Kennedy, Hugh, when baghdad ruled the muslin world, the rise and fall of islam’s greatest dynasty, Cambridge: Da Capo Press, 2004
Hugh Kennedy takes an unconventional approach to telling the history of the Abbasid caliphate in when baghdad ruled the muslim world, the rise and fall of islam’s greatest dynasty. He was inspired by the poems and stories that are the source material for historians to study this time period. He therefore wrote a narrative about the empire rather than a straight history. It proved to be a very approachable book on the Abbasids.
Most of when baghdad ruled the muslim world is told in chronological order with chapters thrown in about court culture. That includes poetry which was based around praising high officials and love stories. Kennedy goes into some of the famous writers of the time. Another time he writes about how the caliphs eventually stopped marrying and just fathered a number of children with slave girls and princesses with each male offspring gaining a following who would promote them as the next caliph. There’s also mention of how the position of Queen Mother arose who would also garner an entourage, palaces and major wealth. These sections provide interludes from the rest of the book which focuses upon the caliphs, the military and intrigue.
Kennedy emphasizes two important points about the Abbasids the first of which was that its beginnings were along the periphery of the Umayyad empire. In Merv which is in present day Turkmenistan people began calling for the restoration of the Prophet Mohammad’s family to power. They didn’t go to his direct descendants however. Rather they went to Humayma in Jordan and contacted his uncle’s family. The first caliph of the Abbasids Saffah was the son of the Prophet’s uncle. It can be said that dissent is easiest on the outskirts rather than the center of power because there is not as much direct control. That was the case with the emergence of the Abbasids. It also meant that the Abbasids didn’t have much support at first and had to consolidate their hold which involved getting rid of their rivals and lot of bloodletting. Kennedy writes that one caliph was even said to have killed as many direct relatives of the Prophet as he could find to ensure no one challenged Abbasid rule.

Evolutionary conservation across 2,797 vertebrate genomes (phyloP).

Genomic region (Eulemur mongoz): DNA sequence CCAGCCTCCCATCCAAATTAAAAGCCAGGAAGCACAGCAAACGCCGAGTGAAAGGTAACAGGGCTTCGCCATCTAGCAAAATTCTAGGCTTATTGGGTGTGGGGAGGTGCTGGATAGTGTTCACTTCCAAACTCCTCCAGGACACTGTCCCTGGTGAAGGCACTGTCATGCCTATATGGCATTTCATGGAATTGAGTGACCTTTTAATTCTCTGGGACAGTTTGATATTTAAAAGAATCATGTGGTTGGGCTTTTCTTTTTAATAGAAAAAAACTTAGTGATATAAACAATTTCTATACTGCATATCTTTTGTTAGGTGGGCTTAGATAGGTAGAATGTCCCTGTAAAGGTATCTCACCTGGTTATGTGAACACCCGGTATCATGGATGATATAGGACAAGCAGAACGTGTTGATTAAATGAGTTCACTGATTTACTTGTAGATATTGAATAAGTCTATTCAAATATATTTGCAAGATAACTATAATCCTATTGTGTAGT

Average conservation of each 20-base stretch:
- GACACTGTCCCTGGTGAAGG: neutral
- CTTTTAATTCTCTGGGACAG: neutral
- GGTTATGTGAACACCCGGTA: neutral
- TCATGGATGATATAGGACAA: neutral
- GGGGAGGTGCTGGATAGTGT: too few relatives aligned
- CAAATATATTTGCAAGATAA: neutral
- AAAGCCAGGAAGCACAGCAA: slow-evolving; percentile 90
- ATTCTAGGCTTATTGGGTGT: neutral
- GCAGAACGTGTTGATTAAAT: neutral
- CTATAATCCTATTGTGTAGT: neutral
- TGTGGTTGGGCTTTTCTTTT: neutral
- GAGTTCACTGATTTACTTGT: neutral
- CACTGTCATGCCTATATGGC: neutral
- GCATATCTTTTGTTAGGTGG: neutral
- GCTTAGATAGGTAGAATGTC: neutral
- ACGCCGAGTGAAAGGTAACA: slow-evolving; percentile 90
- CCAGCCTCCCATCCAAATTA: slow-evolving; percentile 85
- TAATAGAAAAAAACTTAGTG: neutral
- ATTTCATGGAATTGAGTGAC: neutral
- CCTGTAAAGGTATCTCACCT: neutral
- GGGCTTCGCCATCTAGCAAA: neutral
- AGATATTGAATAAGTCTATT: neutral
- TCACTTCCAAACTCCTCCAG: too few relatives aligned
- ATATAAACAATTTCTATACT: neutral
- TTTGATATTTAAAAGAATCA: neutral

Second, the author talks about the Caliph Mutasim’s decision to build a private army of Turks which eventually led to the dynasty’s fall. Mutasim’s idea was to have soldiers directly loyal to him and no one else. The Turks were outsiders and many weren’t even Muslims. They would eventually become a force of their own controlling the military and many of the top government positions. They got rid of caliphs they didn’t like and revolted and looted when the Abbasids ran into financial trouble and couldn’t pay them. They ended up undermining the empire from within and led to its eventual decline. The last caliphs were little more than figureheads supported by one faction of Turks or another. Kennedy has great stories of these last rulers and how they came and went one after another due to the machinations of the Turks.
Overall, when baghdad ruled the muslim world, the rise and fall of islam’s greatest dynasty is a very engaging book. The story writing style brought you into the world of the Abbasid court, its major figures, their strengths and weaknesses which led to the rise and fall of the empire. It was especially interesting because the history was full of plots, coups and backstabbing. There’s also chapters on court culture so not everything is about this caliph or advisor doing this and that. It comes highly recommended.
Link to all of Musings On Iraq’s book reviews listed by topic